First openly transgender pastor called to guide Lutheran church in North Dakota
“Historically the church hasn’t been kind to transgender people. A lot of churches still aren’t kind to transgender people," pastor Micah Louwagie said. "But St. Mark's has given me a lot of hope.”
FARGO — A church in Fargo has selected a transgender pastor to shepherd the congregation forward, continuing a long tradition of firsts for the historic church.
Newly installed as a pastor for St. Mark’s Lutheran Church, Micah Louwagie is busy getting to know all the members of this small church at 809 11th Ave. S.
Louwagie, 28, has served as pastor at St. Mark’s since early January after being ordained in December. He was officially installed in his new position on Sunday, Feb. 12.
“I’m just your regular old run-of-the-mill parish pastor,” he said, “and I love it.”
Louwagie was chosen to serve St. Mark's in a unanimous congregational vote, making him the first openly transgender pastor of a North Dakota parish that's part of the Evangelical Lutheran Church in America.
While it's uncommon for openly transgender people to hold positions of influence in the Lutheran Church, Louwagie noted that LGBTQ+ history in religious institutions goes back a long time.
“LGBTQ+ people have always been in the church,” he said. “We’re everywhere.”
Louwagie's new parish has already astounded him with the amount of care shown toward the entire community, as well as a collective curiosity and openness to learning.
“They care deeply about not just the goings on in the community of St. Mark's, but they care deeply about their broader community,” he said. “Part of their decision to call an openly queer and trans pastor is rooted in their commitment to be a safe community for LGBTQ+ people.”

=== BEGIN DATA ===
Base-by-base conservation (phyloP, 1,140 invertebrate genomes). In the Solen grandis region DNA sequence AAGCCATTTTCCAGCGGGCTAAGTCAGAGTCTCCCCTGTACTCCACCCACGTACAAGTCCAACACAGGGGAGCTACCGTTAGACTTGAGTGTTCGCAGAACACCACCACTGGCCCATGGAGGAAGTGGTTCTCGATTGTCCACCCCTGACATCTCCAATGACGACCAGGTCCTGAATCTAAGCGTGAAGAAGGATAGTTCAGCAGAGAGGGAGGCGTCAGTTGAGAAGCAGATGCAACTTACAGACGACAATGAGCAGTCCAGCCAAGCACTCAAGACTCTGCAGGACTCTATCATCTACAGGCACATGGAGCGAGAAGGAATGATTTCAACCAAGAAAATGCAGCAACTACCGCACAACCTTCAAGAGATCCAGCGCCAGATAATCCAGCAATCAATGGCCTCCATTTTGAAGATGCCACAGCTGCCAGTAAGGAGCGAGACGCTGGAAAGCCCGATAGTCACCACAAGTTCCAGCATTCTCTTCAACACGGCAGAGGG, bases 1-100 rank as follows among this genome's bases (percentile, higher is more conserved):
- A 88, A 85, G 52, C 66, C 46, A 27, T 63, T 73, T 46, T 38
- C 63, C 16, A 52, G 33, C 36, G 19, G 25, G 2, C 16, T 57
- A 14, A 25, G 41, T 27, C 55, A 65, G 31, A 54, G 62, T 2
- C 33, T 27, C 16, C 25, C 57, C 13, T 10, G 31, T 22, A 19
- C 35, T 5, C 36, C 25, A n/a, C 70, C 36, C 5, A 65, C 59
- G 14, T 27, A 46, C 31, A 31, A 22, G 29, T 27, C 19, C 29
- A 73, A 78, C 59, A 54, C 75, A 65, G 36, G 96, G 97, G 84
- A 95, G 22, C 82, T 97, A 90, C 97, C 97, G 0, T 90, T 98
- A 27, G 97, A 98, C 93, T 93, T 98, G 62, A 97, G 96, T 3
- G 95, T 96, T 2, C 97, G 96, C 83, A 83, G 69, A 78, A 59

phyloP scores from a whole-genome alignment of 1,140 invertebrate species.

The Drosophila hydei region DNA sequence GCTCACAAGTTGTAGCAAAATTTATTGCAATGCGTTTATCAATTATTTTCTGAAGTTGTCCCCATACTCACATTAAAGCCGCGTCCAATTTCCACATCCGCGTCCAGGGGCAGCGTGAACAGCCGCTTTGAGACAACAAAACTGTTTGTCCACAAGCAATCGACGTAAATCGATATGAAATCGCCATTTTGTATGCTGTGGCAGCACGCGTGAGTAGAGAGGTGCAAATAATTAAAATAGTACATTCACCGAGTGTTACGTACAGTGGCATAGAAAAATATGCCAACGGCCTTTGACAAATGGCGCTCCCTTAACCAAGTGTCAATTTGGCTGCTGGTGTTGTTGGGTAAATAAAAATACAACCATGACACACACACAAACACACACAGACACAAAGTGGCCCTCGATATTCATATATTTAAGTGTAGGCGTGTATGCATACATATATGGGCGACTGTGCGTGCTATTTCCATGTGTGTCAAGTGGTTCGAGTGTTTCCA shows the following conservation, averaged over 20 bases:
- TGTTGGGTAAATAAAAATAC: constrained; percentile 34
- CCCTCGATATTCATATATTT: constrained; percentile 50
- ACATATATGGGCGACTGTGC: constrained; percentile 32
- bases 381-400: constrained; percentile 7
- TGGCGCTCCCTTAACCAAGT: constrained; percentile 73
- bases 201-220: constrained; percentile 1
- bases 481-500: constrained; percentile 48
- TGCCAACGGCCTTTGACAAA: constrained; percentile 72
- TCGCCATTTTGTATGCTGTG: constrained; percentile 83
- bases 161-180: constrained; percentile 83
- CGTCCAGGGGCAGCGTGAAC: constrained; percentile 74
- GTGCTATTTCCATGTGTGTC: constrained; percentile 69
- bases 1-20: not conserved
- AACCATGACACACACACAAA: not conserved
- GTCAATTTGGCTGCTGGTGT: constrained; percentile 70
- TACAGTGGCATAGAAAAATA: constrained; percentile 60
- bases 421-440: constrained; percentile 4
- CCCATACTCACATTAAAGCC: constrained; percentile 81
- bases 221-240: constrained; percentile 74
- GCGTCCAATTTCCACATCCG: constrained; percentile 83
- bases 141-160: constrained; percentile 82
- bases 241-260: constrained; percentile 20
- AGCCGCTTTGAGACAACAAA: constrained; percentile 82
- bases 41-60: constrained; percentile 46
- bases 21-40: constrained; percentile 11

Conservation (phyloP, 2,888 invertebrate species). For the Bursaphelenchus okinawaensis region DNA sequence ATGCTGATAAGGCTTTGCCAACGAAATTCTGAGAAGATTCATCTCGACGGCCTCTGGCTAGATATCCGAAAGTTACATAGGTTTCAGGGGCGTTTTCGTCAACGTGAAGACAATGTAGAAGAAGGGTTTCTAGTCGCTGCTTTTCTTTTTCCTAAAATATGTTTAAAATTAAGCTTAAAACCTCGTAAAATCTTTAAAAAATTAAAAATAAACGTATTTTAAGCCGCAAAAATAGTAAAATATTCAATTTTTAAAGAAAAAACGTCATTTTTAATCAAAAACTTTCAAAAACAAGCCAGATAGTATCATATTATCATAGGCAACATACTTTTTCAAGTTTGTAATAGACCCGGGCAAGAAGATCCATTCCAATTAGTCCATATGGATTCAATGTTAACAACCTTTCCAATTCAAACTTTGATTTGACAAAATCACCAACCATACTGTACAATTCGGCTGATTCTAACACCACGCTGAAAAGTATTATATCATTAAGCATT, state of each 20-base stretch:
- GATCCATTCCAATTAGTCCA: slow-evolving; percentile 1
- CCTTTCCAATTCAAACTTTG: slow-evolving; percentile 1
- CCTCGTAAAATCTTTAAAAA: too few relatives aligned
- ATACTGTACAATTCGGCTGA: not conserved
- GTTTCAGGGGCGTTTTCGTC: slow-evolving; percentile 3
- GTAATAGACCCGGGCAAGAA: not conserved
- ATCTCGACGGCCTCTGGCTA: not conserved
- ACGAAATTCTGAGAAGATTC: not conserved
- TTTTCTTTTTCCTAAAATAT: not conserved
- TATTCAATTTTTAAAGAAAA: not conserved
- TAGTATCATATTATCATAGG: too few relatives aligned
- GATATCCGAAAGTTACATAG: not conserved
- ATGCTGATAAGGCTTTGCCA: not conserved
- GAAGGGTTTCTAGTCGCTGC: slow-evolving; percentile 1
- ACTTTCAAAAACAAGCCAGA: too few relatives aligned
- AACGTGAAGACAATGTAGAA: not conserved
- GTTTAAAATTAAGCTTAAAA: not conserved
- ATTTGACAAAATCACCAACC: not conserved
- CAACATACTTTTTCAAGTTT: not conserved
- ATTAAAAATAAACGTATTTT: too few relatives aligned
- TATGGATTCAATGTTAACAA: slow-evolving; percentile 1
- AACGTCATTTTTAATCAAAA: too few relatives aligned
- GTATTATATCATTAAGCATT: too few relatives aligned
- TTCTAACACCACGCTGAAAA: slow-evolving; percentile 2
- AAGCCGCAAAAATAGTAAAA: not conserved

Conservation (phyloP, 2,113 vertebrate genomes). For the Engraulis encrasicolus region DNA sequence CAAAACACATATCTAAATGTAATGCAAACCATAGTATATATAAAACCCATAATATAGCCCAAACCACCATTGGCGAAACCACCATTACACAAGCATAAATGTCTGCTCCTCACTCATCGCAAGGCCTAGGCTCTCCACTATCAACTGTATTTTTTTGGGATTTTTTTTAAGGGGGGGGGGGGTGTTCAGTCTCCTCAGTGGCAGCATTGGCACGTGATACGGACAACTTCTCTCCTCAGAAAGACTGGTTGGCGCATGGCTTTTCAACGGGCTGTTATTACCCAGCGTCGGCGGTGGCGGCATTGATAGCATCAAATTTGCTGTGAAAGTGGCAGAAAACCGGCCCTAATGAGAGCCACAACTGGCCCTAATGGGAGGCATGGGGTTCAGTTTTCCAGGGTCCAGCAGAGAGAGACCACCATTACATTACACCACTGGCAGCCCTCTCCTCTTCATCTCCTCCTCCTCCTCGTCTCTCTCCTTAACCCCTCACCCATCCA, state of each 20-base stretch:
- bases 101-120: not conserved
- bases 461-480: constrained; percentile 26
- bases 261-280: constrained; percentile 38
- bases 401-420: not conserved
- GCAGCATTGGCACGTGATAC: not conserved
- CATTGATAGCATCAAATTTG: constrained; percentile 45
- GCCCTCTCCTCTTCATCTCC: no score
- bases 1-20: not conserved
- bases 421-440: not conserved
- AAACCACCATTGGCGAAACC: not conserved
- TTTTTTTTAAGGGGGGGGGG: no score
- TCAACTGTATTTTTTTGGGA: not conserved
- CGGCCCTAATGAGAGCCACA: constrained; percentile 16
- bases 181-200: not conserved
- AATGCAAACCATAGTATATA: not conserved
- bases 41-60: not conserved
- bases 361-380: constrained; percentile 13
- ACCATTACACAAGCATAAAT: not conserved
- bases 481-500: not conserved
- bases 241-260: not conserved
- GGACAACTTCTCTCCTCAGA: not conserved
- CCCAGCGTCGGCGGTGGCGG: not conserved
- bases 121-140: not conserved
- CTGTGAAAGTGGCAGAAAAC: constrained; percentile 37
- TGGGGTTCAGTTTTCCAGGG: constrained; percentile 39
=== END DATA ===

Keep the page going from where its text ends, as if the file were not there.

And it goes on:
Louwagie said he plans to work with his new congregation to explore how the church can “best care for those with the least privilege and power.”
St. Mark's has about 100 members, the pastor said, and each Sunday about 40 people attend services in person. There's a kind of vibrancy that comes with small churches that you can't really replicate, Louwagie said.
'Calling has always been there'
As a kid, Louwagie belonged to a small Lutheran congregation in southwestern Minnesota. He lived on his family’s dairy farm in the same house that their father and his 11 siblings grew up in.
Louwagie himself has four siblings. While they went on to nearby technical schools after high school, Louwagie heard a different calling.
Since he was little, he had known he wanted to be a pastor.
“It's a very strange experience, very strange,” Louwagie said. “The calling has always been there, but who I am has changed in very big ways.”
These changes, Louwagie said, have taught him a lot about the work he feels called to do.
Louwagie realized he was gay during his final semester at Gustavus Adolphus College in St. Peter, Minnesota. He started coming out as trans in his early 20s.
“Oddly enough I didn't struggle with my faith,” Louwagie said. “My faith for me, particularly as a trans person, is deeply embodied.”
During all this, the church was doing some growing of its own. In 2009, the Evangelical Lutheran Church in America (ELCA) voted to allow openly LGBTQ+ people to be ordained as pastors.